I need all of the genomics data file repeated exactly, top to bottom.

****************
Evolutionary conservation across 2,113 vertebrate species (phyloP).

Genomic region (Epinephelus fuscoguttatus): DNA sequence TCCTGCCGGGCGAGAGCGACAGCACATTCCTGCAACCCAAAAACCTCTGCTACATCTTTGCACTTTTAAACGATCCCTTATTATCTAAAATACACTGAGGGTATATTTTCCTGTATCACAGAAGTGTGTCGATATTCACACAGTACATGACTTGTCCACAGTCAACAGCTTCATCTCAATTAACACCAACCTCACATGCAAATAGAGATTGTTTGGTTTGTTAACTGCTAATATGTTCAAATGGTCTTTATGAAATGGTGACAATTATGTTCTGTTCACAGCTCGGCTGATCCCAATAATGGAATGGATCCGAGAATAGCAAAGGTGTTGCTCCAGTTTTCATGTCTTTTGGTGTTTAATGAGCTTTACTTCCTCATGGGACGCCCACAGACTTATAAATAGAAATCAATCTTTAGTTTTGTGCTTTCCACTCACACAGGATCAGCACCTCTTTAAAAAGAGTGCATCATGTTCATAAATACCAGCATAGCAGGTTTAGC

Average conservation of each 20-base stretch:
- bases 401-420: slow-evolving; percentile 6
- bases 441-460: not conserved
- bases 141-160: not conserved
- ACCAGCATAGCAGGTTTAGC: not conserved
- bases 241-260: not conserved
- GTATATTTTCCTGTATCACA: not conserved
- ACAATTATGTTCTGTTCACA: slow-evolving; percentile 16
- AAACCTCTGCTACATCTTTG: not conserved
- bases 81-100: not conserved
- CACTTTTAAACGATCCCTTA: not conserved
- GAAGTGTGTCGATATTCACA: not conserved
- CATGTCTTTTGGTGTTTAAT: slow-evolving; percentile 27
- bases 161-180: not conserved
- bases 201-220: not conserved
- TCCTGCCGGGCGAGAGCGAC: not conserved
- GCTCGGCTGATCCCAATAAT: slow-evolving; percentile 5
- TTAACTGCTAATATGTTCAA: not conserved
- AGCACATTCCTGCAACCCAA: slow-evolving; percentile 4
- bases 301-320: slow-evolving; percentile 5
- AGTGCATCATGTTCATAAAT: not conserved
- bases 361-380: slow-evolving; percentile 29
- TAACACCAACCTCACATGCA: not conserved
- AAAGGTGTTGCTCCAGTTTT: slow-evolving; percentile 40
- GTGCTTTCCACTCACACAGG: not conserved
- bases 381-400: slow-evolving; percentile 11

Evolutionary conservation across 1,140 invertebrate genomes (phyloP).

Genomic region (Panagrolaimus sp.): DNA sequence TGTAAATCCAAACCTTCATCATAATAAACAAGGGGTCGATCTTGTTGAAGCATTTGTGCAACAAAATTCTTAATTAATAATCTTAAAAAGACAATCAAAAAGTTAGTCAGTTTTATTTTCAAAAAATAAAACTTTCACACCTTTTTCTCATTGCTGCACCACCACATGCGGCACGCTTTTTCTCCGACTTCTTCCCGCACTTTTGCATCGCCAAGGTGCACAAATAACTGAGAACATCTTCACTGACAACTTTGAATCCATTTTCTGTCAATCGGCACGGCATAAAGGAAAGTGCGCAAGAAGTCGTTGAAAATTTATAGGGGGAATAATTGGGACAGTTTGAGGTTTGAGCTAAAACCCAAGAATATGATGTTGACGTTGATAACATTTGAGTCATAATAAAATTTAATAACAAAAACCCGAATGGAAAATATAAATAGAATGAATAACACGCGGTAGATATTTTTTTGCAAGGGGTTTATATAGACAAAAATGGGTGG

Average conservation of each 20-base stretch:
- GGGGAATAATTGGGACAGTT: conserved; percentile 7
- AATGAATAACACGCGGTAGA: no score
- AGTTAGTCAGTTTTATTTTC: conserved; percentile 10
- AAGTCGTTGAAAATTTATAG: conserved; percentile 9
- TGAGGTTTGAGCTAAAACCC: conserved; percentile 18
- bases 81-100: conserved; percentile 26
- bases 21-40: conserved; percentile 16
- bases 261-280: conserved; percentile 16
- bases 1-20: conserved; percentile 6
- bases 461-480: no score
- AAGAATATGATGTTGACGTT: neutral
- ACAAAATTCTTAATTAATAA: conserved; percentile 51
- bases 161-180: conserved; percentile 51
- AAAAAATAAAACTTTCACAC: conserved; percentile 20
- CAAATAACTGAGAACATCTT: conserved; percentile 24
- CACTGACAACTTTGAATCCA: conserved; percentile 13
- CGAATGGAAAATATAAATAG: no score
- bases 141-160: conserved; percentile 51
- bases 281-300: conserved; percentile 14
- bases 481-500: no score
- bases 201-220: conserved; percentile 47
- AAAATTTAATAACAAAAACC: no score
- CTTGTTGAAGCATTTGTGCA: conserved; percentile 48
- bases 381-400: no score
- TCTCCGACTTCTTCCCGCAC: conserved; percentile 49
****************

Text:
Evolutionary conservation across 2,113 vertebrate species (phyloP).

Genomic region (Epinephelus fuscoguttatus): DNA sequence TCCTGCCGGGCGAGAGCGACAGCACATTCCTGCAACCCAAAAACCTCTGCTACATCTTTGCACTTTTAAACGATCCCTTATTATCTAAAATACACTGAGGGTATATTTTCCTGTATCACAGAAGTGTGTCGATATTCACACAGTACATGACTTGTCCACAGTCAACAGCTTCATCTCAATTAACACCAACCTCACATGCAAATAGAGATTGTTTGGTTTGTTAACTGCTAATATGTTCAAATGGTCTTTATGAAATGGTGACAATTATGTTCTGTTCACAGCTCGGCTGATCCCAATAATGGAATGGATCCGAGAATAGCAAAGGTGTTGCTCCAGTTTTCATGTCTTTTGGTGTTTAATGAGCTTTACTTCCTCATGGGACGCCCACAGACTTATAAATAGAAATCAATCTTTAGTTTTGTGCTTTCCACTCACACAGGATCAGCACCTCTTTAAAAAGAGTGCATCATGTTCATAAATACCAGCATAGCAGGTTTAGC

Average conservation of each 20-base stretch:
- bases 401-420: slow-evolving; percentile 6
- bases 441-460: not conserved
- bases 141-160: not conserved
- ACCAGCATAGCAGGTTTAGC: not conserved
- bases 241-260: not conserved
- GTATATTTTCCTGTATCACA: not conserved
- ACAATTATGTTCTGTTCACA: slow-evolving; percentile 16
- AAACCTCTGCTACATCTTTG: not conserved
- bases 81-100: not conserved
- CACTTTTAAACGATCCCTTA: not conserved
- GAAGTGTGTCGATATTCACA: not conserved
- CATGTCTTTTGGTGTTTAAT: slow-evolving; percentile 27
- bases 161-180: not conserved
- bases 201-220: not conserved
- TCCTGCCGGGCGAGAGCGAC: not conserved
- GCTCGGCTGATCCCAATAAT: slow-evolving; percentile 5
- TTAACTGCTAATATGTTCAA: not conserved
- AGCACATTCCTGCAACCCAA: slow-evolving; percentile 4
- bases 301-320: slow-evolving; percentile 5
- AGTGCATCATGTTCATAAAT: not conserved
- bases 361-380: slow-evolving; percentile 29
- TAACACCAACCTCACATGCA: not conserved
- AAAGGTGTTGCTCCAGTTTT: slow-evolving; percentile 40
- GTGCTTTCCACTCACACAGG: not conserved
- bases 381-400: slow-evolving; percentile 11

Evolutionary conservation across 1,140 invertebrate genomes (phyloP).

Genomic region (Panagrolaimus sp.): DNA sequence TGTAAATCCAAACCTTCATCATAATAAACAAGGGGTCGATCTTGTTGAAGCATTTGTGCAACAAAATTCTTAATTAATAATCTTAAAAAGACAATCAAAAAGTTAGTCAGTTTTATTTTCAAAAAATAAAACTTTCACACCTTTTTCTCATTGCTGCACCACCACATGCGGCACGCTTTTTCTCCGACTTCTTCCCGCACTTTTGCATCGCCAAGGTGCACAAATAACTGAGAACATCTTCACTGACAACTTTGAATCCATTTTCTGTCAATCGGCACGGCATAAAGGAAAGTGCGCAAGAAGTCGTTGAAAATTTATAGGGGGAATAATTGGGACAGTTTGAGGTTTGAGCTAAAACCCAAGAATATGATGTTGACGTTGATAACATTTGAGTCATAATAAAATTTAATAACAAAAACCCGAATGGAAAATATAAATAGAATGAATAACACGCGGTAGATATTTTTTTGCAAGGGGTTTATATAGACAAAAATGGGTGG

Average conservation of each 20-base stretch:
- GGGGAATAATTGGGACAGTT: conserved; percentile 7
- AATGAATAACACGCGGTAGA: no score
- AGTTAGTCAGTTTTATTTTC: conserved; percentile 10
- AAGTCGTTGAAAATTTATAG: conserved; percentile 9
- TGAGGTTTGAGCTAAAACCC: conserved; percentile 18
- bases 81-100: conserved; percentile 26
- bases 21-40: conserved; percentile 16
- bases 261-280: conserved; percentile 16
- bases 1-20: conserved; percentile 6
- bases 461-480: no score
- AAGAATATGATGTTGACGTT: neutral
- ACAAAATTCTTAATTAATAA: conserved; percentile 51
- bases 161-180: conserved; percentile 51
- AAAAAATAAAACTTTCACAC: conserved; percentile 20
- CAAATAACTGAGAACATCTT: conserved; percentile 24
- CACTGACAACTTTGAATCCA: conserved; percentile 13
- CGAATGGAAAATATAAATAG: no score
- bases 141-160: conserved; percentile 51
- bases 281-300: conserved; percentile 14
- bases 481-500: no score
- bases 201-220: conserved; percentile 47
- AAAATTTAATAACAAAAACC: no score
- CTTGTTGAAGCATTTGTGCA: conserved; percentile 48
- bases 381-400: no score
- TCTCCGACTTCTTCCCGCAC: conserved; percentile 49